This year’s Match also showed a growth of 7 percent in the number of medical students entering medicine-pediatrics programs.
At about the same time as the Match results were released, however, the American College of Physicians published data from a survey of third-year internal medicine residents that found that only 20 percent of graduating residents were planning to go into general internal medicine. In 1998, that number was 54 percent.
If the Match results are any indicator, medical students appear more interested in “lifestyle” specialties like dermatology. Medical students filled 100 percent of slots in dermatology this year, for example, and they filled 97 percent of slots in anesthesiology.
Nursing shifts of more than 12 hours can contribute to errors
A new study found patient safety problems when critical care nurses work shifts of longer than 12 hours.
According to a study in the January 2006 issue of American Journal of Critical Care, 86 percent of nurses worked longer than scheduled during a 28-day period. Nearly two-thirds worked overtime 10 or more times during the month-long study period by an average of nearly an hour.
While an extra hour a shift may not seem particularly onerous, the overtime was often added to shifts that were already more than 12 hours long. That’s a problem because researchers found that when nurses worked shifts of 12.5 or more consecutive hours, the risk of making an error nearly doubled.
Nearly 67 percent of the shifts worked by the nurses exceeded 12 consecutive hours, while nearly 11 percent of respondents worked more than 16 hours at least once during the study period.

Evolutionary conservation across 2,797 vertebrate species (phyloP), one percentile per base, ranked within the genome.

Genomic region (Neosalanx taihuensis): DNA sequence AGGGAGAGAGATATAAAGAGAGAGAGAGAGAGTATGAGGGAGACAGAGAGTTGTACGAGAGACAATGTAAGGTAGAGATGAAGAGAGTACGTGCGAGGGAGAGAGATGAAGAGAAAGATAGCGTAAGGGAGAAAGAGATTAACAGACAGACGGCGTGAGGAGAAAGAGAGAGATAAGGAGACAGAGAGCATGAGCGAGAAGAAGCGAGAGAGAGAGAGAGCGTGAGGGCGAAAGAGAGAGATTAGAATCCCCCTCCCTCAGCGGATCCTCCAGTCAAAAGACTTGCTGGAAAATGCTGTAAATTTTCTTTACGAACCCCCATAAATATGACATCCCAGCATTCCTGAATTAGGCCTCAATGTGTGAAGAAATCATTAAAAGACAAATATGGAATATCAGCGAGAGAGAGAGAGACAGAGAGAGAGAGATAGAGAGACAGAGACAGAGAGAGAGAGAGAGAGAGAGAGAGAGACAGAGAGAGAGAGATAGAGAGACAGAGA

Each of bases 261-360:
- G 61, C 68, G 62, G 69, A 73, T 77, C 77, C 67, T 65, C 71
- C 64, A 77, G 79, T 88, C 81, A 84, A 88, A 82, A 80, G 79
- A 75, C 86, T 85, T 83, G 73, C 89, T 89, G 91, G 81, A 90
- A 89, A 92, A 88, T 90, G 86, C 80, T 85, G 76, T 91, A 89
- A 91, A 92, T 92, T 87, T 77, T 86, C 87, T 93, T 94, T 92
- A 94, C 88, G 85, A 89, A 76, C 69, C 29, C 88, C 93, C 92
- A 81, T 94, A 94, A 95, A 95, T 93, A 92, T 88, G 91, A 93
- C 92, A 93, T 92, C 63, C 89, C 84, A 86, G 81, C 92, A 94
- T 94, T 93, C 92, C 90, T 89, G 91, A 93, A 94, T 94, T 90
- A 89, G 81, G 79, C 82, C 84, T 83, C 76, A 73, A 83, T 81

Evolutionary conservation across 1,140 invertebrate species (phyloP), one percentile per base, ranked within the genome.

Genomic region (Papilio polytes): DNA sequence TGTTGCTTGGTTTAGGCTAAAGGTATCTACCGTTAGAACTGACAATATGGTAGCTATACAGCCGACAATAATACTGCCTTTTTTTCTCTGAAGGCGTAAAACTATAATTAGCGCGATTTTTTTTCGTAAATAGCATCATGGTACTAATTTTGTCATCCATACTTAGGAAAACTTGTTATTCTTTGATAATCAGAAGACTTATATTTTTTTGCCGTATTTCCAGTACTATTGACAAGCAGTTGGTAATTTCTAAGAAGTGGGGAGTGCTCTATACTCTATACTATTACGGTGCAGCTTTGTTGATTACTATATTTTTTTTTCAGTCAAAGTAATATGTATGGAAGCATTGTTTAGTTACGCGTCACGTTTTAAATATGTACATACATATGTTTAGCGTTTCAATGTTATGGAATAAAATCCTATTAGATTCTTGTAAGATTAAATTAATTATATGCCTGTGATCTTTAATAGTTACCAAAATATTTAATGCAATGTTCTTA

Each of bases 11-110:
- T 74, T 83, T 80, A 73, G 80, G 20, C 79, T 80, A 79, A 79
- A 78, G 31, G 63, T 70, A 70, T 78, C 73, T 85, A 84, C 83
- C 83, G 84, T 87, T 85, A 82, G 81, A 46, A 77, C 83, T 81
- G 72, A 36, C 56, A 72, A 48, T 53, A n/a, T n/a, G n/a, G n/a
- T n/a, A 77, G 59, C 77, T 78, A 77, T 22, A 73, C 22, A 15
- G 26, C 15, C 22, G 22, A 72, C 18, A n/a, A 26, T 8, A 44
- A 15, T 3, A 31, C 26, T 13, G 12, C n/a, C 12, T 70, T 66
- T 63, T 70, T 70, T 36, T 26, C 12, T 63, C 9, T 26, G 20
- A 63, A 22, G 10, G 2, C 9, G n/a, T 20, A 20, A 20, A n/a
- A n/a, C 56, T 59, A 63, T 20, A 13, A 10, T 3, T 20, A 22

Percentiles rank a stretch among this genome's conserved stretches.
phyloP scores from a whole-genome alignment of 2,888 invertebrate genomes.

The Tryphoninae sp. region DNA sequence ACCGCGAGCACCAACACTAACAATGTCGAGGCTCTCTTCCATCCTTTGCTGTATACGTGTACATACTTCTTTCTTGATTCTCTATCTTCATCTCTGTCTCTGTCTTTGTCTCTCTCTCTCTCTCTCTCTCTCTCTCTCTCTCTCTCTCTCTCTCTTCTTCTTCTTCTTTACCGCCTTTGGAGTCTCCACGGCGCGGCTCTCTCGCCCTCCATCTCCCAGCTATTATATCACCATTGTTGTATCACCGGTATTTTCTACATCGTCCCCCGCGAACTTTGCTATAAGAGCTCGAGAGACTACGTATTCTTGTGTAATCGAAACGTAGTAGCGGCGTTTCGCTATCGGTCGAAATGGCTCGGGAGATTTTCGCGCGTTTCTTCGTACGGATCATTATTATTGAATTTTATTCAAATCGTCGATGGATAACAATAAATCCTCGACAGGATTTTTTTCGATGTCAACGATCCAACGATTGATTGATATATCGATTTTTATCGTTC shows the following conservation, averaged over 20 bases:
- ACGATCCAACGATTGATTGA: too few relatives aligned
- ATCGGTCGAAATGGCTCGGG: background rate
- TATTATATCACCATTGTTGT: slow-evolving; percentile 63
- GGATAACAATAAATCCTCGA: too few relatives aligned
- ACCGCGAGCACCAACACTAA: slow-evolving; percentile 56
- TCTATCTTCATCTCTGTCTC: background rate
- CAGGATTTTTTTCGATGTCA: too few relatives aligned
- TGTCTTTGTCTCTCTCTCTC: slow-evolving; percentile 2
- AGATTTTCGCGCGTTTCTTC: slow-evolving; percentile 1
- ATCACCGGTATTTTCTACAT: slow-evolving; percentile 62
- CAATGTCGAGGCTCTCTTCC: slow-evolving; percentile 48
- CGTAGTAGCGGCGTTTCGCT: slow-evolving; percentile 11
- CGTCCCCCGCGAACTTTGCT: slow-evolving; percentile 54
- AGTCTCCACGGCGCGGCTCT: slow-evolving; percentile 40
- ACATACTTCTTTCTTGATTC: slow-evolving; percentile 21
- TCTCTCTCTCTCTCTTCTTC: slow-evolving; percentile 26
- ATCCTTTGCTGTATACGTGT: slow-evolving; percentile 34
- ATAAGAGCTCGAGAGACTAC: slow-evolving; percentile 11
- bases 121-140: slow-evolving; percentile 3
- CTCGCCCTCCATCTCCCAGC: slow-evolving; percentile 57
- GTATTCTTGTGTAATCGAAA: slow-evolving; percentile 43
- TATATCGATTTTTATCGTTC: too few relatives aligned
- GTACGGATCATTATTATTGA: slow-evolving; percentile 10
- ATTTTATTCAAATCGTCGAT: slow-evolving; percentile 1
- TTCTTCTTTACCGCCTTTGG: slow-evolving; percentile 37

More than one quarter of the nurses in the study said they made at least one error, and more than one-third reported making at least one near miss during the study. Most of the errors and near misses involved administration of medications, such as giving digoxin to the wrong patient.
Nearly two-thirds of nurses in the study said they struggled to stay awake at least once. Researchers were surprised, however, to find that there appeared to be no relationship between what they called “decreased vigilance” and an increased risk of errors.
Source: American Journal of Critical Care
Tight glycemic control pre-surgery reduces post-op infections
New data show that long-term glycemic control can help reduce common post-operative infections after patients have undergone surgery.
A study in the April Archives of Surgery found that patients who had HBA1C levels of less than 7 percent in the six months before major noncardiac surgery experienced fewer infections than patients who were not tightly controlling their glucose levels.
HBA1C levels in patients who experienced fewer infections ranged from 4.6 percent to 15.5 percent. The mean level was 7.3 percent.
Researchers tracked infections that included pneumonia; wound infections; urinary tract infection; gastrointestinal, vascular and orthopedic infections; and sepsis.
The results are significant because while a number of studies have established the benefit of tight glycemic control in patients both in and out of the hospital, relatively few studies have looked at the effect of tight glycemic control on patients who have undergone surgery.
Researchers hypothesized that patients with good pre-operative control of their diabetes were likely to maintain tight control after surgery, thus improving their overall recovery and reducing infection rates. Because glucose control has been shown to have a wide range of affects on areas like cytokine production and endothelial nitric oxide levels, good long-term glucose control could only help these patients after undergoing surgery.
The study also found that several factors besides HBA1C levels were associated with post-operative infections: age, length of the surgical procedure and the cleanliness of the wound.